Ludwig von Mises is My Homeboy or, Praxeology Today, Praxeology Tomorrow, Praxeology Forever!


Signs that libertarians are #WINNING even more than Charlie Sheen on a chandelier-bashing bender in midtown Manhattan: is attacking the Austrian school of economics and especially Ludwig von Mises, the economist whose magisterial Socialism turned F.A. Hayek and a generation of bright boys into fire-breathing libertarians and even postmodern economists (bonus points for doing it before modernism was even a spent force!).

Here's Andrew Leonard ragging on the real Ludwig von (Beethoven can suck it):

For Republicans like House Ways and Means Chairman Dave Camp, the true standard-bearers of laissez faire purism can be found at tiny campuses such as Michigan's Northwood University, where followers of the Austrian economist and paleolibertarian heroLudwig von Mises eye any government intervention in the economy —any intervention at all — with baleful glares. Friedman? He's practically a socialist!…

When recession hits or a financial crisis threatens, Austrian theory demands, as summarized by the Financial Times' Martin Wolf, "that the right response is to let everything rotten be liquidated, while continuing to balance the budget as the economy implodes." Other elements of hardcore Austrian economics include a return to the gold standard, a free market in competitive currency creation (that is, no government monopoly over the printing press) and, of course, no central banking whatsoever. The core belief: Government creates the ups and downs of the business cycle….

Even Milton Friedman, in an interview with Reason, recalled being somewhat annoyed when Mises stormed out of a meeting of economists who had been talking about the proper levels of taxation with the angry declaration that "you are all socialists."

Whole thing here.

That meeting, by the way, was no small thing: As Friedman tells it, it was the first meeting of the Mont Pelerin Society, the group of classical liberal intellectuals formed in 1947 (original members included such right-wing freaks as Karl Popper, the intellectual hero of George Soros). And Friedman goes on to note that he attributed Mises' irascible nature to the level of persecution the guy had encountered during his life. As a Jew living in Europe in the early part of the 20th century, Mises faced anti-semitism and decamped from Switzerland to the United States in 1940 out of fear of Nazism. He might not have been the best guy to invite to a beer summit, but fwiw, he kept teaching until he was 87 years old. And whatever "paleolibertarians" are into, there's no question that Mises was an archetypal citizen of the world, the type of fella who loved the pleasures of the world and eschewed theories of blood and soil for a truly cosmopolitan outlook.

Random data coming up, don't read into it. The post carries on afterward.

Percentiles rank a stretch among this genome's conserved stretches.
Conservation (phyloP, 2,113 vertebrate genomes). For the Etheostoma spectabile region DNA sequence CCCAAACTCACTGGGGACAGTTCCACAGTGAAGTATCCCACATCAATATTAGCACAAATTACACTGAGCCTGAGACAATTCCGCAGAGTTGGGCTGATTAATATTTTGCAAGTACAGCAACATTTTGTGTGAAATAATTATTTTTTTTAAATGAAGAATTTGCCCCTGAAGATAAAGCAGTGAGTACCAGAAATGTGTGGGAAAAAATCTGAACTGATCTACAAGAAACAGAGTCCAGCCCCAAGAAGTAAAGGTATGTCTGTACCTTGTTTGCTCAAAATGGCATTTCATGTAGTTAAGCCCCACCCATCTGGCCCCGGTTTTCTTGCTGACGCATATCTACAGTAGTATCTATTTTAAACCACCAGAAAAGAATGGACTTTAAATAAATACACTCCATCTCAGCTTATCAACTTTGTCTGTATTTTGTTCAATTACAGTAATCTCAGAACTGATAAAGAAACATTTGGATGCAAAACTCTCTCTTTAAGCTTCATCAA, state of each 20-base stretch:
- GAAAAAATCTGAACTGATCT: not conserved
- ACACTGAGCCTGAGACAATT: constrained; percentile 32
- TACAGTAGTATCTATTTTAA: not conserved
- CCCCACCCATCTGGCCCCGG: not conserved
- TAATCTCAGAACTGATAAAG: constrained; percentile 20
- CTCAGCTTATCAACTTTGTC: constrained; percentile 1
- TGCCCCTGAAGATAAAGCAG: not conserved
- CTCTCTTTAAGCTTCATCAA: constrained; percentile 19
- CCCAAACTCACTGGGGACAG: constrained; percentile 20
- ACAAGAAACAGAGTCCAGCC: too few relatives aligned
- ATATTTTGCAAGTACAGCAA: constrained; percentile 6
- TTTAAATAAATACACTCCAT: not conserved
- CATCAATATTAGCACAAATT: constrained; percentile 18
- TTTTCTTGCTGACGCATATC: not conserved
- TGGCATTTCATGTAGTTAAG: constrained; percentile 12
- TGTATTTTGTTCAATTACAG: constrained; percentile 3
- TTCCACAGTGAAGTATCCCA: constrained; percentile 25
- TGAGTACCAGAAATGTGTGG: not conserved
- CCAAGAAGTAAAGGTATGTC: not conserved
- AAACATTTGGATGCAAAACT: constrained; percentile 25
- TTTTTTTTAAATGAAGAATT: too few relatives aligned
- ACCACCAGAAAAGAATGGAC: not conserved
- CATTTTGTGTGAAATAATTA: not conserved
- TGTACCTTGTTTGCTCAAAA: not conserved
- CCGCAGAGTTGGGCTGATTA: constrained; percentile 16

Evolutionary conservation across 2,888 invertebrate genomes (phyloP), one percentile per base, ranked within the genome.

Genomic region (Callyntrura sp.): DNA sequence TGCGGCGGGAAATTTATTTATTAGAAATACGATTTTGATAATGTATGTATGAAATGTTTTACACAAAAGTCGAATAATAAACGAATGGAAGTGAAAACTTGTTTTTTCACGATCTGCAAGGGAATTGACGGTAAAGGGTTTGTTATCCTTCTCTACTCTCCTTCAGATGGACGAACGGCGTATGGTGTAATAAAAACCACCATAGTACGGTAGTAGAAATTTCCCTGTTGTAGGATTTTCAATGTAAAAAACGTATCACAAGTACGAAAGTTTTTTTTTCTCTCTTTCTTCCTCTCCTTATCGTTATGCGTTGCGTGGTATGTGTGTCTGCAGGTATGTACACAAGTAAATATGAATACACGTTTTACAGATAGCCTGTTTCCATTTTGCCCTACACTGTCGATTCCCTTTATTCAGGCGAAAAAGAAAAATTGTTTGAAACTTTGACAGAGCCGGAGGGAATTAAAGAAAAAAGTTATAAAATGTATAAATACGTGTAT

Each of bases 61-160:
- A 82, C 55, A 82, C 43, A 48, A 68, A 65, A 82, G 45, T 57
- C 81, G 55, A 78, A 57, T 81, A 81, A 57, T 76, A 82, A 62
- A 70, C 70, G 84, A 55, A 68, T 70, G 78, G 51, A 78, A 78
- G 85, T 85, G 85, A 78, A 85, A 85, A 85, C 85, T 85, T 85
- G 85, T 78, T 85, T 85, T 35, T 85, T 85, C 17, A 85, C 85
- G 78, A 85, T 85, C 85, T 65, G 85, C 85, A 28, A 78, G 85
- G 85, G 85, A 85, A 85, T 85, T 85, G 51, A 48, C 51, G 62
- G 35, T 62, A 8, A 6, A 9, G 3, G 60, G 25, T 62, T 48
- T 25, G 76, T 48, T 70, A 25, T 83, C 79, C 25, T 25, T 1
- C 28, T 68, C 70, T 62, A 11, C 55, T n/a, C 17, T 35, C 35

Anyhoo, there was a time when Salon mentioned Mises in more friendly terms. Here's an article from 2000 about the great "Pokimon" (?) craze:

Stripped to its essentials, of course, this means simply that despite the cornucopia of things and choices around us, we still face that most basic human conundrum: How to square unlimited desires with limited resources? This is a question that wanders far beyond economics and into territory first mapped by existentialist philosophers.

"Choosing determines all human action," wrote the eminent Austrian economist Ludwig von Mises more than 50 years ago, sounding more like Jean-Paul Sartre than Adam Smith. "In making his choice, man chooses not only between various materials and services. All human values are offered for option. All ends and all means, both material and ideal issues, the sublime and the base, the noble and the ignoble, are ranged in a single row and subjected to a decision which picks out one thing and sets aside another."

If that's crazy, sign me up for the rubber room now!

Read the whole thing here.

Don't just sit there—read about praxeology or the science of human action.

Hat tip: Alan Vanneman!